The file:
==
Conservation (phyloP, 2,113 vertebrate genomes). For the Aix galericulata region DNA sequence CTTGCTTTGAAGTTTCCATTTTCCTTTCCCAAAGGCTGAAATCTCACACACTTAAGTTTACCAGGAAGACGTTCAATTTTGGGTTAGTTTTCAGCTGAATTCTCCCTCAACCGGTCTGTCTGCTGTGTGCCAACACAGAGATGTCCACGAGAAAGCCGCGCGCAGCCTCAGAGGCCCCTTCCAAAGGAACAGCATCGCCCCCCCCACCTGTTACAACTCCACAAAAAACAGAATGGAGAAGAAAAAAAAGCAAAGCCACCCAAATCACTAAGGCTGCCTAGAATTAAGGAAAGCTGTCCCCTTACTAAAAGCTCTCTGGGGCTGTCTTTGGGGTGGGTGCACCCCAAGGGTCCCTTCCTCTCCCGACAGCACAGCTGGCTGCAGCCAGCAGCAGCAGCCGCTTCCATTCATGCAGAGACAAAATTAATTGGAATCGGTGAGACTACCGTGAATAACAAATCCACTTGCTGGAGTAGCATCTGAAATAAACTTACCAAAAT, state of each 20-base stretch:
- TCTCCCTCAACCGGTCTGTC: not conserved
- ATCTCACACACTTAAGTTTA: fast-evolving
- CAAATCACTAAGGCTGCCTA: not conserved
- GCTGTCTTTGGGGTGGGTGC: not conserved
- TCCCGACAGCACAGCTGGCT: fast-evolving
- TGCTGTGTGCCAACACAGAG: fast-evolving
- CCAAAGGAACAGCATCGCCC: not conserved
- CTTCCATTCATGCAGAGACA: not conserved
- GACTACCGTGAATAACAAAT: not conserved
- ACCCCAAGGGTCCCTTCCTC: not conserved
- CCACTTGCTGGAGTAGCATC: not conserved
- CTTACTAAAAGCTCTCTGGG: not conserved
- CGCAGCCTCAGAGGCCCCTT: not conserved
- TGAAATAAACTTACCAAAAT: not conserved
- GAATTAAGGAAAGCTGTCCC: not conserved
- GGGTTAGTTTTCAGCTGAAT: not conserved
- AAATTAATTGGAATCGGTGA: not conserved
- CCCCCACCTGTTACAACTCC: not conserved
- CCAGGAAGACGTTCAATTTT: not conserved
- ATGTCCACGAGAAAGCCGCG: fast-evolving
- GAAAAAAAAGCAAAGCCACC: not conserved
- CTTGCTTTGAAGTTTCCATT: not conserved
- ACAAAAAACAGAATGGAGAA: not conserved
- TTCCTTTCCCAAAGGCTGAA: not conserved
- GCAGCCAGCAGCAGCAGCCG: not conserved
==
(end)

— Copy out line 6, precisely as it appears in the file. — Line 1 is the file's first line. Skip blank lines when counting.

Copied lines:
- TCCCGACAGCACAGCTGGCT: fast-evolving